Later in that same chapter, Paul wrote, “the sting of death is sin; and the strength of sin is the law.” He then added this marvelous promise, “Thanks be to God, which giveth us the victory through our Lord Jesus Christ” (cit. B21, I Corinthians 15:55-57). I found it helpful to check out translations for this citation in  This is from The Voice: “Hey, Death! What happened to your big win? Hey, Death! What happened to your sting? Sin came into this world, and death’s sting followed. Then sin took aim at the law and gained power over those who follow the law. Thank God, then, for our Lord Jesus, the Anointed, the Liberating King, who brought us victory over the grave.”

Running through the Lesson has been the directive and promise that obedience to God (and His law) leads to Life!  So, I had to really think about Paul’s use of law here. Among other things, I found looking at Romans chapters 5 and 7 helpful. What came to me is that disobedience becomes more apparent as it is uncovered by the law (as in the Commandments.). If we look at obedience to the law as simply trying to humanly follow the “thou shalt nots”, we’ll likely find ourselves fighting a losing battle.

We can’t allow ourselves to start from the Adam perspective of being limited mortals subject to temptation.  Jesus fulfilled the true law of God through the light of Christ. He revealed our inheritance as heirs of God, having been given dominion over the creeping things that would tempt us.  Understanding God’s law to be the law of Love, we can take the Commandments as a description of what it is our nature to be and do.  For instance, it is our nature to have one God, to not kill or even be angry, to not bear false witness or covet, etc. Then, we no longer see ourselves as subject to temptation and punishment, but free to experience the promise of eternal life.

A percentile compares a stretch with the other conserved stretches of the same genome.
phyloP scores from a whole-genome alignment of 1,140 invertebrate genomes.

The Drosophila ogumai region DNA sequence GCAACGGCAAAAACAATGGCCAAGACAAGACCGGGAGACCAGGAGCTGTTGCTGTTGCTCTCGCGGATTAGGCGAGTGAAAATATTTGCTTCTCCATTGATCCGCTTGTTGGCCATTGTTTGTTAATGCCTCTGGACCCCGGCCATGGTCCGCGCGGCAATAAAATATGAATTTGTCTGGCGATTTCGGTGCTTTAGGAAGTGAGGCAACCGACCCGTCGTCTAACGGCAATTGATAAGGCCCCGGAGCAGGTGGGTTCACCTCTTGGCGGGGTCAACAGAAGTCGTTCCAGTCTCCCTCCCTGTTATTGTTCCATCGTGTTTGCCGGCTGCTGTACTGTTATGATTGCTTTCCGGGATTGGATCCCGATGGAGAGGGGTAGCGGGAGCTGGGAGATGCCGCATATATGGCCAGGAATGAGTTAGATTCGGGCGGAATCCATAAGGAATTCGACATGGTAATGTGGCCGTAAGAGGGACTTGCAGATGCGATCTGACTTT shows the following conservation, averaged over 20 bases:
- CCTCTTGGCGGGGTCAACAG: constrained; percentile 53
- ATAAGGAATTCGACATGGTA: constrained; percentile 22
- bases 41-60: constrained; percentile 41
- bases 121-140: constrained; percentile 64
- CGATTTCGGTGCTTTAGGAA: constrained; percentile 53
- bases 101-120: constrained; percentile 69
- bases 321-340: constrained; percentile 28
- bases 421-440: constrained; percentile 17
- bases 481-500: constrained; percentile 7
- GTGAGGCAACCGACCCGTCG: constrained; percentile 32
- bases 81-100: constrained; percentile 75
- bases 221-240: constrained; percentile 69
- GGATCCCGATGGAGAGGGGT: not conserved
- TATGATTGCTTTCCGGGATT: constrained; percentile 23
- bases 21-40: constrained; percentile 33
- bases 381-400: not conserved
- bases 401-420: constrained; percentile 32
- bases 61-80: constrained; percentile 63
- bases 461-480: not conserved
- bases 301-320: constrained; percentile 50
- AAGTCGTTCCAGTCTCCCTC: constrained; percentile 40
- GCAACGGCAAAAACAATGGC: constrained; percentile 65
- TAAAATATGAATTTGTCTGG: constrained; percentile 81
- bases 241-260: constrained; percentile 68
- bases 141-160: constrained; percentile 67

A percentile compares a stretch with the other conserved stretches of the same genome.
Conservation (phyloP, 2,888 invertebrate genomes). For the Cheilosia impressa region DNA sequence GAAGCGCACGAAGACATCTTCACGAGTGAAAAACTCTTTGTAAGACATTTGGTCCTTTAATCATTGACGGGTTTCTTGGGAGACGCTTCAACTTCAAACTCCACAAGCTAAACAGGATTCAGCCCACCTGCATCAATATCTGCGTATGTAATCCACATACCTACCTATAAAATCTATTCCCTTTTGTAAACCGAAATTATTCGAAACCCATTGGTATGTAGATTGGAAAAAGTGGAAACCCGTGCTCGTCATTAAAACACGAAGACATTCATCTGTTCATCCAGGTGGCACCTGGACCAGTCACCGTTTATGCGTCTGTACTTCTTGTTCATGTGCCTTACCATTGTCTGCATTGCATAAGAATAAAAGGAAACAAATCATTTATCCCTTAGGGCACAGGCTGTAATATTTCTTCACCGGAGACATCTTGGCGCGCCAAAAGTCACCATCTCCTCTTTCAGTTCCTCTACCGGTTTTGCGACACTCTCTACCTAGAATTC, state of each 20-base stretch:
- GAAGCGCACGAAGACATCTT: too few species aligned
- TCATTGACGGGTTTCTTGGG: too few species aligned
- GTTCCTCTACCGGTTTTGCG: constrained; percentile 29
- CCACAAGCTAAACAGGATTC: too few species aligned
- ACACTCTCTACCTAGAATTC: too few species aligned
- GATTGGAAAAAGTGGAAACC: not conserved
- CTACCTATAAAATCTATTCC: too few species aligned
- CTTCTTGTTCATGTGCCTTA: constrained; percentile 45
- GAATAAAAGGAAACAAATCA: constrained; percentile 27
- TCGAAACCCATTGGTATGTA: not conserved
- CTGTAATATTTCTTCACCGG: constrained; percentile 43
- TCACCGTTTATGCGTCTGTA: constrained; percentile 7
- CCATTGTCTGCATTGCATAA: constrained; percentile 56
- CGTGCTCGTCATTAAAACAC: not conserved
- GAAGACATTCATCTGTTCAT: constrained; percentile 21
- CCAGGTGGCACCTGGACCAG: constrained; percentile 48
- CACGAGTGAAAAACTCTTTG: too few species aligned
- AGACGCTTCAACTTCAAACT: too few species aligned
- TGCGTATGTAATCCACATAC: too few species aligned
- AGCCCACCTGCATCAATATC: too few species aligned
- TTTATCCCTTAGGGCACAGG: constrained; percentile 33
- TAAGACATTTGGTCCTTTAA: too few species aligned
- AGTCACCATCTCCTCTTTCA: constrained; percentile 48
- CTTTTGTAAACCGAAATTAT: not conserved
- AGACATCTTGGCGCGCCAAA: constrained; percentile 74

Jesus promised, “whosoever liveth and believeth in me shall never die.” (cit. B22, John 11:26).  Mary Baker Eddy writes about this verse, “That is, he who perceives the true idea of Life loses his belief in death” (cit. S24, 324:32-2). Through her quiet prayers and perception of this true idea of Life, the founder of Christian Science restored Mr. Clark to complete health, despite the doctor’s prediction of death (cits. S25 & S26, 192:32-4; 193:7-14, 32-2).

God has called us to accept the gift of eternal life.  We don’t overcome sin and death through human will. But, step-by-step, as we persistently start from the basis of man as made in God’s image, and maintain the fact that “nothing really has Life but God, who is infinite Life,” we will demonstrate our freedom from the belief of sin and death — as Jesus did — through God’s grace (cit. S27, 253:28).  As we yield to God’s law of Life and Love, the belief of sin and the possibility of death, or separation from Life, will fade away.

As I think about New Year’s resolutions, I’m trying to make them less about what I hope to do or not do, and more about yielding to God’s will, which leads me (and all) to naturally express the fullness of Life!


The Lesson opened with the promise (in the Responsive Reading) that God has provided a dwelling place (a promised land) for His people.  It now closes with the renewed promise that we “will dwell in the house of the Lord for ever.”  (cit. B24, Psalm 23:6) Mary Baker Eddy describes this “house of the Lord” as “the consciousness of Love” (SH 578:17). Love and Life being synonyms of (or names for) God, could we not say that we shall dwell in the “consciousness of Life” forever.  Dwelling in that consciousness leaves no room for limitation or the stoppage of good in any form.

Again, the way to experience this sense of Life, that is actually ever-present, is to test every thought that comes to us.  Think of it as tasting each thought as you might taste food. If it is good, you swallow it (the food or the thought).  If it’s bad, you spit it out. Then it has no power to contaminate. In essence, this is following the directive, “Depart from evil and do good; seek peace, and pursue it” (cit. B21, Psalm 34:8, 12, 14).

The question to ask, as we read in the Christian Science textbook, is … “Am I living the life that approaches the supreme good?”  (cit. S32, 496:9-13). Then, answer honestly and make whatever adjustments are necessary. Love is indeed leading you and Life is indeed living you!  We are all free to yield to that Life and Love!

CLICK HERE for more application ideas & Bible-based GEMs from Cobbey Crisler & others! [This is complete and was emailed.]

Ken Cooper’s insightful POETIC PRELUDE” brings to life
EXAMPLES of the Science of Christ & its power to bless YOU & all mankind!

PDF copies are available under Downloads in the online version of  this Met.